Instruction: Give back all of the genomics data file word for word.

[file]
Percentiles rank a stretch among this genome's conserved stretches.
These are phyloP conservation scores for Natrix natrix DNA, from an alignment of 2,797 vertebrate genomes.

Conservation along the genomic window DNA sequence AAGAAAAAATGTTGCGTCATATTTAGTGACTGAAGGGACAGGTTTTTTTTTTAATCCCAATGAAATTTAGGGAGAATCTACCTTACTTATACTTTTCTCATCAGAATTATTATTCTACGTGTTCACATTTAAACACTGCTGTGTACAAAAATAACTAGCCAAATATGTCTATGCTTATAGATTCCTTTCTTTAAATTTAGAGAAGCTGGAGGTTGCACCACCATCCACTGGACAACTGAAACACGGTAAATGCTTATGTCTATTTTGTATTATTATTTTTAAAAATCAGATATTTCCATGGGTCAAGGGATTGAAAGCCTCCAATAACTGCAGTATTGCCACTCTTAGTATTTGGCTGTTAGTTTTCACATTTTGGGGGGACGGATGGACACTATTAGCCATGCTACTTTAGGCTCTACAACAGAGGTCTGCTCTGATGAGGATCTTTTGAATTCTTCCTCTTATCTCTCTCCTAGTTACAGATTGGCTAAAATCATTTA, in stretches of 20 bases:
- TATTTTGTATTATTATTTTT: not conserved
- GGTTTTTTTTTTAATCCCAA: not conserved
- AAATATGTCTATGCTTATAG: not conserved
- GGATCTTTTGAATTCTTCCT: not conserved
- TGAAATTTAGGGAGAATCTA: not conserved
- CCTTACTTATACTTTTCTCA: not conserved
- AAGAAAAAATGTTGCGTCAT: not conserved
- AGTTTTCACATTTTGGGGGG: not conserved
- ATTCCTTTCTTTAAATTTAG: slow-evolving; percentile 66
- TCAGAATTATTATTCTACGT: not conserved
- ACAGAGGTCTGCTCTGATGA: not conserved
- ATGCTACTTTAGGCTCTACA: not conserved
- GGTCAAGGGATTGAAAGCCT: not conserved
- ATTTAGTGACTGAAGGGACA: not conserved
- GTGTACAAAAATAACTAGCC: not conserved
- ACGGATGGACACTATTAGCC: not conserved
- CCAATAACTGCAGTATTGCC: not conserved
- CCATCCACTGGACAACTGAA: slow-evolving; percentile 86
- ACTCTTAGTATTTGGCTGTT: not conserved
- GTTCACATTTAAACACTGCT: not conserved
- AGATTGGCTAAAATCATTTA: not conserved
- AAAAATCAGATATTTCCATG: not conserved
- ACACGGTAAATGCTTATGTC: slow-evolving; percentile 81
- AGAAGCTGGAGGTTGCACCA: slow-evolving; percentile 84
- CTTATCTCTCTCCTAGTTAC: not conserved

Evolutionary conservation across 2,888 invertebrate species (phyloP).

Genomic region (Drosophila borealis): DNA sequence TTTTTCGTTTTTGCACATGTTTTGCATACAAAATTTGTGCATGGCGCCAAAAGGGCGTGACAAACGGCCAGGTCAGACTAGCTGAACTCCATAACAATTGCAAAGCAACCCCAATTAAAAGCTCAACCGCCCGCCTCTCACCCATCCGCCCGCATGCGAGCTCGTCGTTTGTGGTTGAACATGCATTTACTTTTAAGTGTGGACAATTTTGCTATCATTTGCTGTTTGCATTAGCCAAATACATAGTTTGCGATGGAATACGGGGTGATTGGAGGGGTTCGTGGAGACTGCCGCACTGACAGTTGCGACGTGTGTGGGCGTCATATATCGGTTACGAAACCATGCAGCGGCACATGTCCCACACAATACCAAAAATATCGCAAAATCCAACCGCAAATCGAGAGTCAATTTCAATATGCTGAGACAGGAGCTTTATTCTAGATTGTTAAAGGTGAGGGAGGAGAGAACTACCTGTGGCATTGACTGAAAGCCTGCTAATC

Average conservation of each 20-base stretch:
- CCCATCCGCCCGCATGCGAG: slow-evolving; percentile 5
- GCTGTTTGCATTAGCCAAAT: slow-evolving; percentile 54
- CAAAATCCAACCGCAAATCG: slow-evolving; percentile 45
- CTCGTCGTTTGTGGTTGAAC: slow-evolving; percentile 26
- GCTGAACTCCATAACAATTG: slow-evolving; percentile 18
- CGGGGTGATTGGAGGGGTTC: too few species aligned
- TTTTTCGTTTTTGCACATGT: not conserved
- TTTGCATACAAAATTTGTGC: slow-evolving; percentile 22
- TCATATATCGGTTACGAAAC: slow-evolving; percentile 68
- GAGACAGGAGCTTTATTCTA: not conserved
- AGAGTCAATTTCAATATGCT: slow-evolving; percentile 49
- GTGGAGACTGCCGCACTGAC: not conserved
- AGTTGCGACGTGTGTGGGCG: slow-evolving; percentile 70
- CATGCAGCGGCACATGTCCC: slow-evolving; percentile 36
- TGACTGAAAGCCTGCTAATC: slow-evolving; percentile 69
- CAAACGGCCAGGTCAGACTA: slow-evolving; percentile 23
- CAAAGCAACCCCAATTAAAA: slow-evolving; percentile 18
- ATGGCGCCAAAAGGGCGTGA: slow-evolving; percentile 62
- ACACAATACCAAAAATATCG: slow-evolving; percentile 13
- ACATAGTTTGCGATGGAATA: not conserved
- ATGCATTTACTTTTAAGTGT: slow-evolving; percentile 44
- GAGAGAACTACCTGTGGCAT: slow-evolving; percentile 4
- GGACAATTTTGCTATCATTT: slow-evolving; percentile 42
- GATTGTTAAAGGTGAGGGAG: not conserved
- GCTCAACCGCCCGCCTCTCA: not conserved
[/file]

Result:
Percentiles rank a stretch among this genome's conserved stretches.
These are phyloP conservation scores for Natrix natrix DNA, from an alignment of 2,797 vertebrate genomes.

Conservation along the genomic window DNA sequence AAGAAAAAATGTTGCGTCATATTTAGTGACTGAAGGGACAGGTTTTTTTTTTAATCCCAATGAAATTTAGGGAGAATCTACCTTACTTATACTTTTCTCATCAGAATTATTATTCTACGTGTTCACATTTAAACACTGCTGTGTACAAAAATAACTAGCCAAATATGTCTATGCTTATAGATTCCTTTCTTTAAATTTAGAGAAGCTGGAGGTTGCACCACCATCCACTGGACAACTGAAACACGGTAAATGCTTATGTCTATTTTGTATTATTATTTTTAAAAATCAGATATTTCCATGGGTCAAGGGATTGAAAGCCTCCAATAACTGCAGTATTGCCACTCTTAGTATTTGGCTGTTAGTTTTCACATTTTGGGGGGACGGATGGACACTATTAGCCATGCTACTTTAGGCTCTACAACAGAGGTCTGCTCTGATGAGGATCTTTTGAATTCTTCCTCTTATCTCTCTCCTAGTTACAGATTGGCTAAAATCATTTA, in stretches of 20 bases:
- TATTTTGTATTATTATTTTT: not conserved
- GGTTTTTTTTTTAATCCCAA: not conserved
- AAATATGTCTATGCTTATAG: not conserved
- GGATCTTTTGAATTCTTCCT: not conserved
- TGAAATTTAGGGAGAATCTA: not conserved
- CCTTACTTATACTTTTCTCA: not conserved
- AAGAAAAAATGTTGCGTCAT: not conserved
- AGTTTTCACATTTTGGGGGG: not conserved
- ATTCCTTTCTTTAAATTTAG: slow-evolving; percentile 66
- TCAGAATTATTATTCTACGT: not conserved
- ACAGAGGTCTGCTCTGATGA: not conserved
- ATGCTACTTTAGGCTCTACA: not conserved
- GGTCAAGGGATTGAAAGCCT: not conserved
- ATTTAGTGACTGAAGGGACA: not conserved
- GTGTACAAAAATAACTAGCC: not conserved
- ACGGATGGACACTATTAGCC: not conserved
- CCAATAACTGCAGTATTGCC: not conserved
- CCATCCACTGGACAACTGAA: slow-evolving; percentile 86
- ACTCTTAGTATTTGGCTGTT: not conserved
- GTTCACATTTAAACACTGCT: not conserved
- AGATTGGCTAAAATCATTTA: not conserved
- AAAAATCAGATATTTCCATG: not conserved
- ACACGGTAAATGCTTATGTC: slow-evolving; percentile 81
- AGAAGCTGGAGGTTGCACCA: slow-evolving; percentile 84
- CTTATCTCTCTCCTAGTTAC: not conserved

Evolutionary conservation across 2,888 invertebrate species (phyloP).

Genomic region (Drosophila borealis): DNA sequence TTTTTCGTTTTTGCACATGTTTTGCATACAAAATTTGTGCATGGCGCCAAAAGGGCGTGACAAACGGCCAGGTCAGACTAGCTGAACTCCATAACAATTGCAAAGCAACCCCAATTAAAAGCTCAACCGCCCGCCTCTCACCCATCCGCCCGCATGCGAGCTCGTCGTTTGTGGTTGAACATGCATTTACTTTTAAGTGTGGACAATTTTGCTATCATTTGCTGTTTGCATTAGCCAAATACATAGTTTGCGATGGAATACGGGGTGATTGGAGGGGTTCGTGGAGACTGCCGCACTGACAGTTGCGACGTGTGTGGGCGTCATATATCGGTTACGAAACCATGCAGCGGCACATGTCCCACACAATACCAAAAATATCGCAAAATCCAACCGCAAATCGAGAGTCAATTTCAATATGCTGAGACAGGAGCTTTATTCTAGATTGTTAAAGGTGAGGGAGGAGAGAACTACCTGTGGCATTGACTGAAAGCCTGCTAATC

Average conservation of each 20-base stretch:
- CCCATCCGCCCGCATGCGAG: slow-evolving; percentile 5
- GCTGTTTGCATTAGCCAAAT: slow-evolving; percentile 54
- CAAAATCCAACCGCAAATCG: slow-evolving; percentile 45
- CTCGTCGTTTGTGGTTGAAC: slow-evolving; percentile 26
- GCTGAACTCCATAACAATTG: slow-evolving; percentile 18
- CGGGGTGATTGGAGGGGTTC: too few species aligned
- TTTTTCGTTTTTGCACATGT: not conserved
- TTTGCATACAAAATTTGTGC: slow-evolving; percentile 22
- TCATATATCGGTTACGAAAC: slow-evolving; percentile 68
- GAGACAGGAGCTTTATTCTA: not conserved
- AGAGTCAATTTCAATATGCT: slow-evolving; percentile 49
- GTGGAGACTGCCGCACTGAC: not conserved
- AGTTGCGACGTGTGTGGGCG: slow-evolving; percentile 70
- CATGCAGCGGCACATGTCCC: slow-evolving; percentile 36
- TGACTGAAAGCCTGCTAATC: slow-evolving; percentile 69
- CAAACGGCCAGGTCAGACTA: slow-evolving; percentile 23
- CAAAGCAACCCCAATTAAAA: slow-evolving; percentile 18
- ATGGCGCCAAAAGGGCGTGA: slow-evolving; percentile 62
- ACACAATACCAAAAATATCG: slow-evolving; percentile 13
- ACATAGTTTGCGATGGAATA: not conserved
- ATGCATTTACTTTTAAGTGT: slow-evolving; percentile 44
- GAGAGAACTACCTGTGGCAT: slow-evolving; percentile 4
- GGACAATTTTGCTATCATTT: slow-evolving; percentile 42
- GATTGTTAAAGGTGAGGGAG: not conserved
- GCTCAACCGCCCGCCTCTCA: not conserved